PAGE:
Ed and Joanne tell the story of the day of King’s death.
Hate is a dangerous force, and it is an injurious force, because it engines the object of hate as well as the subject of hate. It injures the hater as well as the hated. And it’s very interesting that many of the psychiatrists are saying to us now that the strange things that happen in the subconscience and many of the inner conflicts are rooted in hate. And this is why many are saying, love a parish.
FEMALE SPEAKER: Today on BackStory, the legacy of Martin Luther King on the 50th anniversary of his death.
MALE SPEAKER: King spent most of April 4, 1968, resting. Though he did not know it, the plane which had carried King from Atlanta to Memphis had been subject to a bomb threat which came in the form of a phone call to Eastern Airlines. At 5 o’clock that day, King began gathering the staff of his Southern Christian Leadership Conference to visit the home of the Reverend Billy Kyles.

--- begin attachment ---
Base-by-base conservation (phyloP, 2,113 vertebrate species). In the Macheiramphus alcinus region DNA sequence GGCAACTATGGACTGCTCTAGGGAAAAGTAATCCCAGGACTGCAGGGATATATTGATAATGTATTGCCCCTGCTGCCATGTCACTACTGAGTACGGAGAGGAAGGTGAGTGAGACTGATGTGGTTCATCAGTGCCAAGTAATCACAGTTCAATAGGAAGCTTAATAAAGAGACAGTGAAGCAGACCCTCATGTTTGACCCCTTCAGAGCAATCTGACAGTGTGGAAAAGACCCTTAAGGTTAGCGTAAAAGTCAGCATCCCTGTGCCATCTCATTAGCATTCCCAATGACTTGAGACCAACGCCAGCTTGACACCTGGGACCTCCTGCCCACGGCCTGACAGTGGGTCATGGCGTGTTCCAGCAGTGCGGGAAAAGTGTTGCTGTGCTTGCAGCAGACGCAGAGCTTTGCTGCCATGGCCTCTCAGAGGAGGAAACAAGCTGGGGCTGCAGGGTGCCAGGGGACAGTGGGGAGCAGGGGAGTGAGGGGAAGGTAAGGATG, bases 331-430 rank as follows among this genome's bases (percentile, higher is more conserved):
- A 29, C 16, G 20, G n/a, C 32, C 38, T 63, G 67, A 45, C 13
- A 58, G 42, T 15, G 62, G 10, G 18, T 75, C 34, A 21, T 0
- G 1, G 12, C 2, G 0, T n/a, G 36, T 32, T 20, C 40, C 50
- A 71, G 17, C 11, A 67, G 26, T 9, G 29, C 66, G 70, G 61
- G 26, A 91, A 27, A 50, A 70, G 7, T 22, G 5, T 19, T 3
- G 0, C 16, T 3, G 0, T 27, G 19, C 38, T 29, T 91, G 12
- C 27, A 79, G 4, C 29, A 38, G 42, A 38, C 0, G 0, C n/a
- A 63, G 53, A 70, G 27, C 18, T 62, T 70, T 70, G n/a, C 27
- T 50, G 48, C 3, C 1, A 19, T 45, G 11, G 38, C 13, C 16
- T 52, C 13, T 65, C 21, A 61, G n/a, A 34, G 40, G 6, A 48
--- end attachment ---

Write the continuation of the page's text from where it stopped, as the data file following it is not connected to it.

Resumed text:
FEMALE SPEAKER: Unbeknownst to King and his staff, a drifter had checked into a flophouse across the road under the false name of Eric Gault. James Earl Ray had bought a .30-06 Remington Gamemaster rifle while passing through Birmingham, Alabama, and a pair of Bushnell binoculars in Memphis. He was watching everyone who arrived and left King’s hotel room, room number 306.
MALE SPEAKER: By all accounts, King was in a good mood that afternoon. He’d come out on the balcony to say hello to saxophonist Ben Branch. King said, “Ben, make sure you play “Precious Lord, Take My Hand” in the meeting tonight. Play it real pretty.” Branch replied, OK, Doc. I will. Then James Earl Ray fired.
[MUSIC – PODINGTON BEAR, “CROW”]